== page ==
name_of_the_style/ | |____ theme.cfg | |____ preview.jpg (additional) | |____ pixmaps/ | |____ * (all image files)
the rules are the same as for "classic styles" (remember the case sensitivity?)
I recommend the way of putting the style file into a separate directory in any case to keep it more uniform.
- Do not assume all users have the same settings as you do. Most people use the default order of the window buttons and such, but sometimes users change it. The same with the toolbar buttons.
Even if mouseWheeling is a great feature, some still have the buttons enabled. So make sure you deliver a "complete" style with textures/images for all parts.
This is additional, but a lot of people will be grateful if you follow this rule. Put a screenshot image of your style that must be called preview.jpg into the style's directory. Out there, there is an application called fluxStyle written by errr that can be found on the official site.
This little program will use preview.jpg to display a preview of the style and then lets you apply it. The image should have size of something like 320x120. It can be smaller or bigger but please not as big as the users screen, because it will fill out the entire monitor then. This will help having a look at the style before using it.
- To set colors you have three ways:
the first one is to call a HEX-value like #000000 or #ffffff.
the second way is to use the rgb-color notation. So the color would be rgb:38/4/4 or rgb:00/64/00. Look into man x for more information.
For me (and for the most people i know) the use of HEX-colors is the easiest way.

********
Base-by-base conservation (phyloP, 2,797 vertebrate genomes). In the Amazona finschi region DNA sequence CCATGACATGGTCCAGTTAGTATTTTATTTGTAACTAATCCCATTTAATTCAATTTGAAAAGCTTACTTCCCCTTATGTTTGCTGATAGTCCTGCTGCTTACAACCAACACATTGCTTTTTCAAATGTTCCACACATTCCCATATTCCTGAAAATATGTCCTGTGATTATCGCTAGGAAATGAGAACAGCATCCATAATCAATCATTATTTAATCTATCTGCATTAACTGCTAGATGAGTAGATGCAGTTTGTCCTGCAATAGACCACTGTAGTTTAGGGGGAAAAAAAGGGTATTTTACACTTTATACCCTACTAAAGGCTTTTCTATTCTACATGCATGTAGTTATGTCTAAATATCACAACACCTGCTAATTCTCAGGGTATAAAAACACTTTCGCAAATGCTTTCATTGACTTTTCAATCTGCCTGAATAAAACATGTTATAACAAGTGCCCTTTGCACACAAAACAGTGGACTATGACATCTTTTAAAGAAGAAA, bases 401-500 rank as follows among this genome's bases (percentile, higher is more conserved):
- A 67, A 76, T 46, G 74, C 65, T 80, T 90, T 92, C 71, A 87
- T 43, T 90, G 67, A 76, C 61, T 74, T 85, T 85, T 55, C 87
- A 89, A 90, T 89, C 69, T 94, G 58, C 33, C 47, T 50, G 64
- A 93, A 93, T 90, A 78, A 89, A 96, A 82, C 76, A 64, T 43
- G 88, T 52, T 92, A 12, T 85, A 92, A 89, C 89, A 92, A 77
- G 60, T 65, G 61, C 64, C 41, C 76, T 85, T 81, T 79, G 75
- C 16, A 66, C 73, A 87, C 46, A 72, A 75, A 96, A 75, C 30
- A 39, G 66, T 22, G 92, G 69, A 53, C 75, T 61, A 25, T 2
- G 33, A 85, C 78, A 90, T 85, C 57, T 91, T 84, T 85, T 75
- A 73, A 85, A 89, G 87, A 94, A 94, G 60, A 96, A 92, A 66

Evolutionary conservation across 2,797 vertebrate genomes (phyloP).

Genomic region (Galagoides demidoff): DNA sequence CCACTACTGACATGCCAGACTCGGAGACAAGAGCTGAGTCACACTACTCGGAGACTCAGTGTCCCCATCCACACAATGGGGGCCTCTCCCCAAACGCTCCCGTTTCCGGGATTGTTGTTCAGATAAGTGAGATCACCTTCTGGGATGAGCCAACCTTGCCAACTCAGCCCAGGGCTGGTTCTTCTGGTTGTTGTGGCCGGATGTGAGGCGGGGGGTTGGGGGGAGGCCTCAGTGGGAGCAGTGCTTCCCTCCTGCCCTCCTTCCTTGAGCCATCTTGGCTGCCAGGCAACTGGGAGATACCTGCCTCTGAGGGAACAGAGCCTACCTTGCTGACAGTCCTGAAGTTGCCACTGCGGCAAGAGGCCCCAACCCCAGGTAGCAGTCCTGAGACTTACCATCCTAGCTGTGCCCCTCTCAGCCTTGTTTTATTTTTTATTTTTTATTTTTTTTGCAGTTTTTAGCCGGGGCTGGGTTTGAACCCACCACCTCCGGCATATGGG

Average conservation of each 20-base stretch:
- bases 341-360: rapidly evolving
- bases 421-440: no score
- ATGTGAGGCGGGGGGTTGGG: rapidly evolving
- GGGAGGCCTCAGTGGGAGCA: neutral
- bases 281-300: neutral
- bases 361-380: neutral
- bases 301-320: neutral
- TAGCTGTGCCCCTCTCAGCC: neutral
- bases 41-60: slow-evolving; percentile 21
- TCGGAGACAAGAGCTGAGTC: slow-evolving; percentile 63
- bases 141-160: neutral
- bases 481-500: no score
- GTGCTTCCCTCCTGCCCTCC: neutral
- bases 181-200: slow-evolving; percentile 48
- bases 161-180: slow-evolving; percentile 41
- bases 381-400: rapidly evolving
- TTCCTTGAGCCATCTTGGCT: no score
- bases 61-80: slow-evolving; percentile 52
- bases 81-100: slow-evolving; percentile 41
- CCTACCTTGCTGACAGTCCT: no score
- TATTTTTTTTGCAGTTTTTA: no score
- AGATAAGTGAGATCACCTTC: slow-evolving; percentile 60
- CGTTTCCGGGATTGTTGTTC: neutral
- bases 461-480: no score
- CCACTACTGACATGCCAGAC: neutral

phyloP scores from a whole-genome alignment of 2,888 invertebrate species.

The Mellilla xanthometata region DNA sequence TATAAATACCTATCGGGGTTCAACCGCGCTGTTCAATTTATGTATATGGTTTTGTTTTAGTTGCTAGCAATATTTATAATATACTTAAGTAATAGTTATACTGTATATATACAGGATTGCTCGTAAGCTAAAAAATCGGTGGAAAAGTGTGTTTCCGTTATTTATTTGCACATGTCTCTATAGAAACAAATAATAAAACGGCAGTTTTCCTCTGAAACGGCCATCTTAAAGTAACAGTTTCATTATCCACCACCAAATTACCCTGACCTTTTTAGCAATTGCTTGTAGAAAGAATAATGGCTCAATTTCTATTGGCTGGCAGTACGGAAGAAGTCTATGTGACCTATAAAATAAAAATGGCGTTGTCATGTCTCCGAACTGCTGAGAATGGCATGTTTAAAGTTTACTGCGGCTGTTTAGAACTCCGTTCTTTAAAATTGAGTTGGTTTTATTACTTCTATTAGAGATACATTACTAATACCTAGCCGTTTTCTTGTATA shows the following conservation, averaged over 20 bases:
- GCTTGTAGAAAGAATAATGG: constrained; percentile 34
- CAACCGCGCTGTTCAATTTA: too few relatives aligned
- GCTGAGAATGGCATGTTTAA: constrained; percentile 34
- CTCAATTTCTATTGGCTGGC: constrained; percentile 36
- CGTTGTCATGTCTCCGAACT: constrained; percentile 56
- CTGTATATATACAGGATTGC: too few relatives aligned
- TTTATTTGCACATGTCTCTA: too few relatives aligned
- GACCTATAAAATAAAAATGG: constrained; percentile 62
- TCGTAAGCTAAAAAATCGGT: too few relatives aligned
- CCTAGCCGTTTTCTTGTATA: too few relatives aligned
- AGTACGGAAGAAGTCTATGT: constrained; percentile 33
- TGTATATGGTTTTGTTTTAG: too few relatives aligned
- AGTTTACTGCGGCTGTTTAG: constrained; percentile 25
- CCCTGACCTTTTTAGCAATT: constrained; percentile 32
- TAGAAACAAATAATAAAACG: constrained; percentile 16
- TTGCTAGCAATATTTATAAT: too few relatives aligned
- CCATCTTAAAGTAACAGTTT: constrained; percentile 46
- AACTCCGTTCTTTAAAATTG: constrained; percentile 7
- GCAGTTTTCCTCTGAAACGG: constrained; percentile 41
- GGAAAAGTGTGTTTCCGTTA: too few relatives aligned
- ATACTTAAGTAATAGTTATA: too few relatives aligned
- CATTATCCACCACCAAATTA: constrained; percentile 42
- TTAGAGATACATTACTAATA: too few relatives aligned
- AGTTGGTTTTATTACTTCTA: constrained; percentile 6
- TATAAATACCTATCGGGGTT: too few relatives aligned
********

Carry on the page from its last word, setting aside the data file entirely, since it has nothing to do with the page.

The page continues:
Some apps that i use and recommend are: gcolor (gtk1), gcolor2 (gtk2), xcolorsel (this should be in any distro's repo's, except for the slackware vanilla install), kcolorchooser (part of kde) and of course, gimp.
You can mix elements of of pixmap and classic styles. Make the images for the windowdecorations and the toolbar and make the menu the classic way or do a pixmap style and only use the classic bullet and so on.
It was possible to use the root-command which was exchanged for the the backround option. You don't know what that is? good .. forget about it! If you know what it is .. please do not use it.
If you really made a matching wallpaper, put it into the style file, but don't force the user to use your background, it's a matter of personal choice. It's just a mean thing and also very annoying to a lot of people.
round aterm/xterm/term/applications/window/menu/toolbar/whatever please go to this section.
The Main Parts
This are the main components a Fluxbox style consists of:
root menu (style will be adapted by the workspace-, toolbar-, window- and the iconbarmenu)
toolbar (including the workspacelabel, the iconbar, the systemtray, the clock and the buttons for switching to the next workspace/window)